Writing

I Bled for Three Months. An IUD Changed My Life.

I am sharing this because 1. It’s important for women to know that their bodies shouldn’t be a source of shame, and 2. To share my experiences with birth control.

I didn’t think anything of it at first.

My periods have always been very heavy and painful, so I thought this one was just a bit longer than normal.

One week turned into two, then three.

I took a pregnancy test at the beginning, to rule out the possibility. I knew that sometimes pregnancy caused implantation bleeding when the egg attached.

It was negative.

I was beginning to get nervous, but tried to not let it get to me.

I scheduled an appointment and went through the standard testing, ultrasounds, and various questions over the next two months. My doctor was kind, but my patience was wearing thin. The doctor’s office verified that there was no pregnancy, but did find an abnormal, thick amount of uterine tissue. To clean me out, my doctor scheduled a D & C.

The bleeding, meanwhile, was worse. I was passing giant clots. I became anemic and couldn’t go up the steps at work without feeling my heart slam against my ribs. My co-workers were scared for me; one look at my pale face was enough to know something was wrong. I was going to bed by 6:30 in the evening because I simply didn’t have the energy to stay awake. I went through a jumbo box of tampons a week. Sex was painful and I wouldn’t let my husband touch me. I was miserable, upset, and ready to be better.

The night I took my pre-surgery pill to dilate my cervix was the worst pain I’ve ever felt in my life. I sat—trembling, sweaty, and crying—on the couch, and tried to breathe through my mouth, while Mike rubbed my arms and back to comfort me. I finally passed out from exhaustion around two in the morning.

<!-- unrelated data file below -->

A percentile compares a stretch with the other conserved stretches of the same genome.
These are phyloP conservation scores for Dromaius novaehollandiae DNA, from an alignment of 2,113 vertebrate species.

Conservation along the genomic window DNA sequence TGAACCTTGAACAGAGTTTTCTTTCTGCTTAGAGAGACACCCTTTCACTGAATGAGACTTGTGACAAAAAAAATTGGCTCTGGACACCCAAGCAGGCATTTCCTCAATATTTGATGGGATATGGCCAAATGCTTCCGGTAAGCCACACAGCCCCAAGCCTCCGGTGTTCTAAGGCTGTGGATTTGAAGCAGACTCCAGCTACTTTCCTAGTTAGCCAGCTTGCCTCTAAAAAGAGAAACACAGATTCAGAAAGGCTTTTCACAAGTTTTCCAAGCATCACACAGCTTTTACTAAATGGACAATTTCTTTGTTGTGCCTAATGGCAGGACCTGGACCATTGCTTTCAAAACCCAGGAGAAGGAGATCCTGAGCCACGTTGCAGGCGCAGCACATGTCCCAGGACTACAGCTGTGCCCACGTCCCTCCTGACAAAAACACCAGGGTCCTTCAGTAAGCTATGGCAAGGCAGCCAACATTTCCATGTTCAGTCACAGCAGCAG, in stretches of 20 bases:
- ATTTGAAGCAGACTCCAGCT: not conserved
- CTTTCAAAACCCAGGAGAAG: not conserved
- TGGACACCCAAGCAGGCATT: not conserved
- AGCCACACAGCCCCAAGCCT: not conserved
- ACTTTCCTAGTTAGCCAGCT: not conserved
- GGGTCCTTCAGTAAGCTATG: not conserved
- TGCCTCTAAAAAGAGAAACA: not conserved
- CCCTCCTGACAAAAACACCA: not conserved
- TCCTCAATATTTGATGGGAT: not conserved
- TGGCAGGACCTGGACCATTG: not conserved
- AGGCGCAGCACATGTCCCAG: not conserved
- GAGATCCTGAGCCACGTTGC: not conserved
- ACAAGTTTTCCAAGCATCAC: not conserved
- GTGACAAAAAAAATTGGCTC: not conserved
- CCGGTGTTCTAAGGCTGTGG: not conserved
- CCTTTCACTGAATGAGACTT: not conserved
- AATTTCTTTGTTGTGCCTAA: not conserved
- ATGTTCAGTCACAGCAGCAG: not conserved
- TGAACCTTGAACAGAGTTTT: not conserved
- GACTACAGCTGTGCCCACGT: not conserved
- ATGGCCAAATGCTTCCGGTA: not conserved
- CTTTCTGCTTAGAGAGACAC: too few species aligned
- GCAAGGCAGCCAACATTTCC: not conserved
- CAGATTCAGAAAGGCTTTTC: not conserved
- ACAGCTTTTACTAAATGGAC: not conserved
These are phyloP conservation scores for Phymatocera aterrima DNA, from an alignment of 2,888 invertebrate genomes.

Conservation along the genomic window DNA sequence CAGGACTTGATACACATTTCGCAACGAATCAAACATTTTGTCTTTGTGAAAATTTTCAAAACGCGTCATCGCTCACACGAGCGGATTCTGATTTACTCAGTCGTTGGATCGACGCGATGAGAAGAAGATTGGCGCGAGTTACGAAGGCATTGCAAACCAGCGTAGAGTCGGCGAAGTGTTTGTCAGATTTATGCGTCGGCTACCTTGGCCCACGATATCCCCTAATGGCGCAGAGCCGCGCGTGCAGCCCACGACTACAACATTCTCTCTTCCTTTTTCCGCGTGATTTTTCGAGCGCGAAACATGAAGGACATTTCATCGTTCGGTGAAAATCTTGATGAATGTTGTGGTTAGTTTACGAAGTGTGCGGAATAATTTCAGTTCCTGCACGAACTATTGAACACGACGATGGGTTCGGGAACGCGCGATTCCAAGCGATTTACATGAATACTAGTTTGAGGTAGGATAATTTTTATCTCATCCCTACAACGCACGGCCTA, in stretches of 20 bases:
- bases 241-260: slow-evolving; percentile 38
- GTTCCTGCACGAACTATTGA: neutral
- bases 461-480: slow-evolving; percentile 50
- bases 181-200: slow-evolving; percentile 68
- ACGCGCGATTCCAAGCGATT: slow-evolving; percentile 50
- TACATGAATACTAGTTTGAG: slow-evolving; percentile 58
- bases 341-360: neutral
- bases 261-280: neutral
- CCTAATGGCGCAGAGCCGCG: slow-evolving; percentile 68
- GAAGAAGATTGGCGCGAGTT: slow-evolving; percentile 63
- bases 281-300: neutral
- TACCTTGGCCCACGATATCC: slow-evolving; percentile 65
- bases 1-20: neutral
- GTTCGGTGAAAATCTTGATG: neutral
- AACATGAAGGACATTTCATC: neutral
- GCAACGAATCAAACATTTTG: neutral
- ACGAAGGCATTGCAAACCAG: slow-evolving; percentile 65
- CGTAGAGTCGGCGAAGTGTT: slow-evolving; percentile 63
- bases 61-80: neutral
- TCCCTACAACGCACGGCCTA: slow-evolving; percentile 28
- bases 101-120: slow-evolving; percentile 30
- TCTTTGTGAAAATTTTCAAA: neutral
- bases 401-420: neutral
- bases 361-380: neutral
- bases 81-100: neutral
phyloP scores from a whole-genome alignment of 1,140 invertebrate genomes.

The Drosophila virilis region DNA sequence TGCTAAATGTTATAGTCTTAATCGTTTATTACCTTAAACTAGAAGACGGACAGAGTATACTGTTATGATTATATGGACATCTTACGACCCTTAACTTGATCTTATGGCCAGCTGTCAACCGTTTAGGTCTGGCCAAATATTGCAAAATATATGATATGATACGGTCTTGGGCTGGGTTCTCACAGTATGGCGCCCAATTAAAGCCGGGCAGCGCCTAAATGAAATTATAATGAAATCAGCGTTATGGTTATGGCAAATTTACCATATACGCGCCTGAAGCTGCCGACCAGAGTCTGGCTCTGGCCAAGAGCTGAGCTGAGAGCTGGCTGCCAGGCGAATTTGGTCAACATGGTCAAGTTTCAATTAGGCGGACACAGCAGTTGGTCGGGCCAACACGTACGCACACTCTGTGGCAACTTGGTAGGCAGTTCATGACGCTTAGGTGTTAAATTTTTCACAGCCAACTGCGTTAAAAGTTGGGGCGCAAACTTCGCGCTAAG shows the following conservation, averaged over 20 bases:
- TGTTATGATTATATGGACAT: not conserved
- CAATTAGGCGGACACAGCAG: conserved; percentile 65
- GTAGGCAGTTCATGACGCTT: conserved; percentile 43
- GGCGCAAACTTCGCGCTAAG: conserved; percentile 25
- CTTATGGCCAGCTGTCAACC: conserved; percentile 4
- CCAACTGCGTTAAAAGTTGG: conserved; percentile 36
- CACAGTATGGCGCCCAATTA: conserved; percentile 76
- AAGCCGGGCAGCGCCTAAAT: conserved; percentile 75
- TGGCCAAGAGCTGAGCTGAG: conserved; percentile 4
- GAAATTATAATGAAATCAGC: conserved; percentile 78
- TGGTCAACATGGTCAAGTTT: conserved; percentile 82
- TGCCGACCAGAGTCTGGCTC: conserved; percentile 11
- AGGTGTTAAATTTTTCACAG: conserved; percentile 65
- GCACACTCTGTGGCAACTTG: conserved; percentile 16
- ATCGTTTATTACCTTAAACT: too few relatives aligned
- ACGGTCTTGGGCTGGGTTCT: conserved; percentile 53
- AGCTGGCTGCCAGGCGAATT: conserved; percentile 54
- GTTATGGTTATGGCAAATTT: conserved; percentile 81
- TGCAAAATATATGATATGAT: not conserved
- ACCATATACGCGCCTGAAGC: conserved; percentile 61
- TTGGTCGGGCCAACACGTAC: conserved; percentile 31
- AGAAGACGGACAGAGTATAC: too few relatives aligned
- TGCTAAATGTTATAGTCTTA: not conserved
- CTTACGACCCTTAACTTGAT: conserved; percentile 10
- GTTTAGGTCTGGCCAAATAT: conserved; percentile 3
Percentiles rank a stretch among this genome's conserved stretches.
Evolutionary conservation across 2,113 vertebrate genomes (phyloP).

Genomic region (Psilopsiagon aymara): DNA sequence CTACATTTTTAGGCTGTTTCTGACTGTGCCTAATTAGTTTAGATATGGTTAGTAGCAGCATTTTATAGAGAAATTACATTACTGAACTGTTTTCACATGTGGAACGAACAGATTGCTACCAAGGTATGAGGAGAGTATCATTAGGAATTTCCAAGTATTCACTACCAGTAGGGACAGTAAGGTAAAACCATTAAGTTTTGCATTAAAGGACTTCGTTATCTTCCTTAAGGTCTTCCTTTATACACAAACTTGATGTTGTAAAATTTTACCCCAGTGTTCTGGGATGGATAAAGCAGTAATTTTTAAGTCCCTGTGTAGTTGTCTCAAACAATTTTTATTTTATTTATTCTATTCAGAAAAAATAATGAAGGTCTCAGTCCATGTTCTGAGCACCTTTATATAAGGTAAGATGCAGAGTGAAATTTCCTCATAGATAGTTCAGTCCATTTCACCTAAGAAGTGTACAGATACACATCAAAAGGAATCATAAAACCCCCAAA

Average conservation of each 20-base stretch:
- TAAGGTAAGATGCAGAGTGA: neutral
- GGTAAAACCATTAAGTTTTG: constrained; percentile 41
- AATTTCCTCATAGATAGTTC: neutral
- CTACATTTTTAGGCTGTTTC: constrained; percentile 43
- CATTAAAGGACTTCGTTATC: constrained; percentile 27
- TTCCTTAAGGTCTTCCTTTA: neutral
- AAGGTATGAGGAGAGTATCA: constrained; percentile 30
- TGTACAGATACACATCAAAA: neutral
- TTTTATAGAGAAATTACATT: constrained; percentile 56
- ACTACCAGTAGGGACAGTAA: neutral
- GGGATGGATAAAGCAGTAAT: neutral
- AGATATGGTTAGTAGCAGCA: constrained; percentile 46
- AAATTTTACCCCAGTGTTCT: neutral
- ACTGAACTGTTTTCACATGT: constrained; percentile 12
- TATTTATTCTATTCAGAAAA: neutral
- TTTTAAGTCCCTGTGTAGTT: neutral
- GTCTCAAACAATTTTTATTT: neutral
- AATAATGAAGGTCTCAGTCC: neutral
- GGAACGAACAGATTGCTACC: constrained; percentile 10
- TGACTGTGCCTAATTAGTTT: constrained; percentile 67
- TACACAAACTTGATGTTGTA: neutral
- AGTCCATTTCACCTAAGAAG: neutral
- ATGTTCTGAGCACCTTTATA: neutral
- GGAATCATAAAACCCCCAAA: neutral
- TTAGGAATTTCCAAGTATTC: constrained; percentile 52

My surgery, at least, went off without a hitch. My doctor found, way at the top of my womb, a polyp, which was benign.

My doctor and I discussed birth control, which I had had negative experiences with in the past, and was very reluctant to try taking again. Still, I hadn’t had an IUD before, so perhaps it would be better than the pills.

I will forever be grateful that I listened to my doctor.

The IUD has been an adjustment. Now, instead of heavy, awful periods, I barely bleed at all. After the initial few weeks, I don’t have any mood swings, and my weight has stayed the same. Without birth control, the chances of my uterine tissue becoming abnormal again is high.

Best of all, I’m not in pain anymore. I know some view birth control as a sin, or that this is something that shouldn’t be talked about, but we need to. We need to teach our girls that their bodies are not shameful, that their health is paramount.

We all deserve the right to live a life without suffering.

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